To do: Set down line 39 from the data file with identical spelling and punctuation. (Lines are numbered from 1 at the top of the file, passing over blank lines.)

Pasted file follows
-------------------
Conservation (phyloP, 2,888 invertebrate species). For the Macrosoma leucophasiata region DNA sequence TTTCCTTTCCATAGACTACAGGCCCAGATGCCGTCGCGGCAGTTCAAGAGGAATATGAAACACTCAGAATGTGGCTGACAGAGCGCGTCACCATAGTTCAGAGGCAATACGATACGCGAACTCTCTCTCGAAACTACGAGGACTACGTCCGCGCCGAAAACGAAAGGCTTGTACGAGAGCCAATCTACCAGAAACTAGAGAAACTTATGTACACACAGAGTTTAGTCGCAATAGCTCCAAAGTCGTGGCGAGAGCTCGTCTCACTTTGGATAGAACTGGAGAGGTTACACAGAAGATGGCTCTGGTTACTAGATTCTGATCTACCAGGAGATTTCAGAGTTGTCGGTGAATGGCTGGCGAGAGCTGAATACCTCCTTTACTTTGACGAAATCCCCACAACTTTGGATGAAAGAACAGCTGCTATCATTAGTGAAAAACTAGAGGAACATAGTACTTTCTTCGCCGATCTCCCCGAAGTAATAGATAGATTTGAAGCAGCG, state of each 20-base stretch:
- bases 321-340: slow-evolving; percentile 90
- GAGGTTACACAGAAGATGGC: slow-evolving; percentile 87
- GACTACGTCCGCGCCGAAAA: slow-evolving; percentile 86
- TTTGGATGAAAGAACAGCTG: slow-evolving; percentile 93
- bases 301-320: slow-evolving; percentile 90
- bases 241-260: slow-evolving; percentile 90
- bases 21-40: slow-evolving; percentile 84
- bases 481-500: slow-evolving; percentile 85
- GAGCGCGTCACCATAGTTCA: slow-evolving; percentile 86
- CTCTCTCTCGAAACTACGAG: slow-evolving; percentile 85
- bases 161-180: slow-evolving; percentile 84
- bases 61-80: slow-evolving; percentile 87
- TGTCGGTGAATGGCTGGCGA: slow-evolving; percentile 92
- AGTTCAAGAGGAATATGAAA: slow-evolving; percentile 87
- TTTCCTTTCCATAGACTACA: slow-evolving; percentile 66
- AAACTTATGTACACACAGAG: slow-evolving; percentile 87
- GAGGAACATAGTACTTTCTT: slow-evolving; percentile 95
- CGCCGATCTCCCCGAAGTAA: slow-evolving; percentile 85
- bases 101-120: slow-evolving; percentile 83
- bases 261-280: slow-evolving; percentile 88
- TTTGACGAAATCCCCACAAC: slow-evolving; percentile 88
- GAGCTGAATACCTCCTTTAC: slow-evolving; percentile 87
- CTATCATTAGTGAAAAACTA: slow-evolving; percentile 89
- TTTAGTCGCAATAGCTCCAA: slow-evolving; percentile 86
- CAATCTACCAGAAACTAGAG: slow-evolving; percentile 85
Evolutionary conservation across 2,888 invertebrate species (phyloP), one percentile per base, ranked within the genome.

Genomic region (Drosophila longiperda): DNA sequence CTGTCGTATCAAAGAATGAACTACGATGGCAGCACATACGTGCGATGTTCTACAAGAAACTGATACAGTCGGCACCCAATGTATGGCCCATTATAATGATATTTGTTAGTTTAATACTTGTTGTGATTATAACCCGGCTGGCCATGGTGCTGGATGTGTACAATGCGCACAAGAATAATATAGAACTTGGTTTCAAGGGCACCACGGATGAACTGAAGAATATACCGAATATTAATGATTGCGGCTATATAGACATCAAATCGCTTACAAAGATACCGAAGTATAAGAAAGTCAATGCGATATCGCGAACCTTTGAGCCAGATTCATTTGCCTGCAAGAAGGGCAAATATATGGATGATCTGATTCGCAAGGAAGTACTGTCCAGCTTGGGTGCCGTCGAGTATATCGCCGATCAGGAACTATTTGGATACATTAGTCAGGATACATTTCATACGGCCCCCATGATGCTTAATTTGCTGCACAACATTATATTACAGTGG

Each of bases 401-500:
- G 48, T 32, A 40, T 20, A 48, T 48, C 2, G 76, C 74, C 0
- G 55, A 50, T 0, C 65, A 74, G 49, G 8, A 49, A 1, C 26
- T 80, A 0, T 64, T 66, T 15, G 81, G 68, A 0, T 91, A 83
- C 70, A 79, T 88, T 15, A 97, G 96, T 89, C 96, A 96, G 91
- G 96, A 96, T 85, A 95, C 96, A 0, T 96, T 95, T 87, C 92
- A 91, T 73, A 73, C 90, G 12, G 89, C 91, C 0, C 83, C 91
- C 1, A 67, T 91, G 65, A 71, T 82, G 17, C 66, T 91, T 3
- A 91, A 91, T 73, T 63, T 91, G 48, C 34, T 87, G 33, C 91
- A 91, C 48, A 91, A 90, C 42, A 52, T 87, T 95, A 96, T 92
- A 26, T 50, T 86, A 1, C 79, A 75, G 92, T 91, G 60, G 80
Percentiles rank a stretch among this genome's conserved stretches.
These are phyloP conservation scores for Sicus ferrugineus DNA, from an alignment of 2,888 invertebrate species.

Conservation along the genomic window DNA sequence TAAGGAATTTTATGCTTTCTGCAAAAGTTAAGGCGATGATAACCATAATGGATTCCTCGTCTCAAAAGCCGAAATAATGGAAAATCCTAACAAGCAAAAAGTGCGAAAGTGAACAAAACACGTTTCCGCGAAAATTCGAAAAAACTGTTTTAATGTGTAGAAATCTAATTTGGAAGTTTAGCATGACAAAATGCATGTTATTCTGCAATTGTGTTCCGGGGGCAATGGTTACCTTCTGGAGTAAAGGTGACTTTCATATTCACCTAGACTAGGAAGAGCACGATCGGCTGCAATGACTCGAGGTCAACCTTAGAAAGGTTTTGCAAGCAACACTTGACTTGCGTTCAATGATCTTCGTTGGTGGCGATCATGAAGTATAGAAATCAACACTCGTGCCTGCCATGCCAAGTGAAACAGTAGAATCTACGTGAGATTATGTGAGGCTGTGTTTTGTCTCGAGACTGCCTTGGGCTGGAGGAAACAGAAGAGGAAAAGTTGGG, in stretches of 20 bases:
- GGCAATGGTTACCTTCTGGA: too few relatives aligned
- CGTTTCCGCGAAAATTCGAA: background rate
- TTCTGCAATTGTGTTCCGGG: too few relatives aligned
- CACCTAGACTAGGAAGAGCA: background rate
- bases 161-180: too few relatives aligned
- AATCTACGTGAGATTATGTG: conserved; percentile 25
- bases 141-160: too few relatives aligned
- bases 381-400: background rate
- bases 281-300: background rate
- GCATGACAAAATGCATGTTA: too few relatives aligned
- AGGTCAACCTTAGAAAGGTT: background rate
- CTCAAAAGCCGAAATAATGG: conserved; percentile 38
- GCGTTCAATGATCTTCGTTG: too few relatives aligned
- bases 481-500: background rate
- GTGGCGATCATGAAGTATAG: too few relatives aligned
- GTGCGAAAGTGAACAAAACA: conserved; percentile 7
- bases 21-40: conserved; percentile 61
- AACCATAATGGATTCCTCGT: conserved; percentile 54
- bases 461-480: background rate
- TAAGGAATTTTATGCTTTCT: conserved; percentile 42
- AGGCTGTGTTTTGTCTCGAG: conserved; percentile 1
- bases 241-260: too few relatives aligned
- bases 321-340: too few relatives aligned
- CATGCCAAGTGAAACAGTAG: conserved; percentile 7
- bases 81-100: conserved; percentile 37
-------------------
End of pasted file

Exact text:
- A 26, T 50, T 86, A 1, C 79, A 75, G 92, T 91, G 60, G 80